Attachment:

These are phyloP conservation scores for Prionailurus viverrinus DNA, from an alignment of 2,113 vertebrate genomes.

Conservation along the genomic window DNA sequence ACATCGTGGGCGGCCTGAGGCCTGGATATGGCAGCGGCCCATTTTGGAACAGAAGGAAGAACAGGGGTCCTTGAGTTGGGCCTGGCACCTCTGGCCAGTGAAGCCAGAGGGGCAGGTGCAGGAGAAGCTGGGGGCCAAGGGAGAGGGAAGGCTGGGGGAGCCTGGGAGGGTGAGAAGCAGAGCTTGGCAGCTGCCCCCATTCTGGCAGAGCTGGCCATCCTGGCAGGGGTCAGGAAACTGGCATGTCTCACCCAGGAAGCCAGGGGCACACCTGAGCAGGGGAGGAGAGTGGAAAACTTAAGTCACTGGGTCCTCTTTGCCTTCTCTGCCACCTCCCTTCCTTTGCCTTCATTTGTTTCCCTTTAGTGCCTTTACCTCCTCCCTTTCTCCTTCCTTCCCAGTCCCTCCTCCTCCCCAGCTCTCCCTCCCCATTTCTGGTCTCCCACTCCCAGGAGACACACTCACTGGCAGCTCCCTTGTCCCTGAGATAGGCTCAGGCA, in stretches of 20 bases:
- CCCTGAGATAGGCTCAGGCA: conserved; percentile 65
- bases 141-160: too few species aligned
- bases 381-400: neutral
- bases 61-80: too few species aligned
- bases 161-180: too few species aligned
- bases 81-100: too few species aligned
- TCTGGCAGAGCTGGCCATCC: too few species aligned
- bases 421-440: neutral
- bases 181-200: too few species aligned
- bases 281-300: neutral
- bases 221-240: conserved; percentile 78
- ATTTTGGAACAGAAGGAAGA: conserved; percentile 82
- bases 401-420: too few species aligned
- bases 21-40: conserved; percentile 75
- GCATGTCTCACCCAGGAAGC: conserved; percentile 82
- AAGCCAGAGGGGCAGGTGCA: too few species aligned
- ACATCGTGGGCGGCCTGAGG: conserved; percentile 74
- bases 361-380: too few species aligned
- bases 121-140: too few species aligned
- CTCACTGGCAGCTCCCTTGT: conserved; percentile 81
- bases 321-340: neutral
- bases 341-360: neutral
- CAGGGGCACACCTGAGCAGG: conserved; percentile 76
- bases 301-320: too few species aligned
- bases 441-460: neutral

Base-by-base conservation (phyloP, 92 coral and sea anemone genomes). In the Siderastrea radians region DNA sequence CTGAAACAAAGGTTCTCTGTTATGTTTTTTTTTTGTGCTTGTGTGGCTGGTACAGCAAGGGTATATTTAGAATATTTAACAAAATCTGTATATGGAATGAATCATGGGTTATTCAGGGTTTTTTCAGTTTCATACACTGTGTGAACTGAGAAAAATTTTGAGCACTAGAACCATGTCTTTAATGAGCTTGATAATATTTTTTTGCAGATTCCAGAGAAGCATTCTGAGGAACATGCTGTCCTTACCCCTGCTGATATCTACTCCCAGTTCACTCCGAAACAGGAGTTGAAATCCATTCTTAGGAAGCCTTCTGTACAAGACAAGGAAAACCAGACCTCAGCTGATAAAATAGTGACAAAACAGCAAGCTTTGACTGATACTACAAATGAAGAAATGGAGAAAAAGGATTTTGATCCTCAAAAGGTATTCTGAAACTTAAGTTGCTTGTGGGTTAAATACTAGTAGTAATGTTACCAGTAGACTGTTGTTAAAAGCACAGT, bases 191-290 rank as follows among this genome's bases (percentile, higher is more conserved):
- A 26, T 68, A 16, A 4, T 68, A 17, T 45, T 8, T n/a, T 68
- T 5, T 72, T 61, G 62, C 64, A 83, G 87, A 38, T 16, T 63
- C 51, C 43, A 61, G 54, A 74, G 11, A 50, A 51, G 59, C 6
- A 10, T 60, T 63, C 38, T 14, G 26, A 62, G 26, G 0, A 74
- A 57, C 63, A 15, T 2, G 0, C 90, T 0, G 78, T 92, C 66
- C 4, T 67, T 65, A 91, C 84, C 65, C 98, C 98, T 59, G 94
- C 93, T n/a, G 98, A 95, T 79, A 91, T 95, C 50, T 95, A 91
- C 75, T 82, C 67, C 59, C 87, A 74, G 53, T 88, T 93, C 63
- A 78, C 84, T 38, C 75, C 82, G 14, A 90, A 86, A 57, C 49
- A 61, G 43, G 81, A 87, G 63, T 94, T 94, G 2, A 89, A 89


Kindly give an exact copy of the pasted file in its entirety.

These are phyloP conservation scores for Prionailurus viverrinus DNA, from an alignment of 2,113 vertebrate genomes.

Conservation along the genomic window DNA sequence ACATCGTGGGCGGCCTGAGGCCTGGATATGGCAGCGGCCCATTTTGGAACAGAAGGAAGAACAGGGGTCCTTGAGTTGGGCCTGGCACCTCTGGCCAGTGAAGCCAGAGGGGCAGGTGCAGGAGAAGCTGGGGGCCAAGGGAGAGGGAAGGCTGGGGGAGCCTGGGAGGGTGAGAAGCAGAGCTTGGCAGCTGCCCCCATTCTGGCAGAGCTGGCCATCCTGGCAGGGGTCAGGAAACTGGCATGTCTCACCCAGGAAGCCAGGGGCACACCTGAGCAGGGGAGGAGAGTGGAAAACTTAAGTCACTGGGTCCTCTTTGCCTTCTCTGCCACCTCCCTTCCTTTGCCTTCATTTGTTTCCCTTTAGTGCCTTTACCTCCTCCCTTTCTCCTTCCTTCCCAGTCCCTCCTCCTCCCCAGCTCTCCCTCCCCATTTCTGGTCTCCCACTCCCAGGAGACACACTCACTGGCAGCTCCCTTGTCCCTGAGATAGGCTCAGGCA, in stretches of 20 bases:
- CCCTGAGATAGGCTCAGGCA: conserved; percentile 65
- bases 141-160: too few species aligned
- bases 381-400: neutral
- bases 61-80: too few species aligned
- bases 161-180: too few species aligned
- bases 81-100: too few species aligned
- TCTGGCAGAGCTGGCCATCC: too few species aligned
- bases 421-440: neutral
- bases 181-200: too few species aligned
- bases 281-300: neutral
- bases 221-240: conserved; percentile 78
- ATTTTGGAACAGAAGGAAGA: conserved; percentile 82
- bases 401-420: too few species aligned
- bases 21-40: conserved; percentile 75
- GCATGTCTCACCCAGGAAGC: conserved; percentile 82
- AAGCCAGAGGGGCAGGTGCA: too few species aligned
- ACATCGTGGGCGGCCTGAGG: conserved; percentile 74
- bases 361-380: too few species aligned
- bases 121-140: too few species aligned
- CTCACTGGCAGCTCCCTTGT: conserved; percentile 81
- bases 321-340: neutral
- bases 341-360: neutral
- CAGGGGCACACCTGAGCAGG: conserved; percentile 76
- bases 301-320: too few species aligned
- bases 441-460: neutral

Base-by-base conservation (phyloP, 92 coral and sea anemone genomes). In the Siderastrea radians region DNA sequence CTGAAACAAAGGTTCTCTGTTATGTTTTTTTTTTGTGCTTGTGTGGCTGGTACAGCAAGGGTATATTTAGAATATTTAACAAAATCTGTATATGGAATGAATCATGGGTTATTCAGGGTTTTTTCAGTTTCATACACTGTGTGAACTGAGAAAAATTTTGAGCACTAGAACCATGTCTTTAATGAGCTTGATAATATTTTTTTGCAGATTCCAGAGAAGCATTCTGAGGAACATGCTGTCCTTACCCCTGCTGATATCTACTCCCAGTTCACTCCGAAACAGGAGTTGAAATCCATTCTTAGGAAGCCTTCTGTACAAGACAAGGAAAACCAGACCTCAGCTGATAAAATAGTGACAAAACAGCAAGCTTTGACTGATACTACAAATGAAGAAATGGAGAAAAAGGATTTTGATCCTCAAAAGGTATTCTGAAACTTAAGTTGCTTGTGGGTTAAATACTAGTAGTAATGTTACCAGTAGACTGTTGTTAAAAGCACAGT, bases 191-290 rank as follows among this genome's bases (percentile, higher is more conserved):
- A 26, T 68, A 16, A 4, T 68, A 17, T 45, T 8, T n/a, T 68
- T 5, T 72, T 61, G 62, C 64, A 83, G 87, A 38, T 16, T 63
- C 51, C 43, A 61, G 54, A 74, G 11, A 50, A 51, G 59, C 6
- A 10, T 60, T 63, C 38, T 14, G 26, A 62, G 26, G 0, A 74
- A 57, C 63, A 15, T 2, G 0, C 90, T 0, G 78, T 92, C 66
- C 4, T 67, T 65, A 91, C 84, C 65, C 98, C 98, T 59, G 94
- C 93, T n/a, G 98, A 95, T 79, A 91, T 95, C 50, T 95, A 91
- C 75, T 82, C 67, C 59, C 87, A 74, G 53, T 88, T 93, C 63
- A 78, C 84, T 38, C 75, C 82, G 14, A 90, A 86, A 57, C 49
- A 61, G 43, G 81, A 87, G 63, T 94, T 94, G 2, A 89, A 89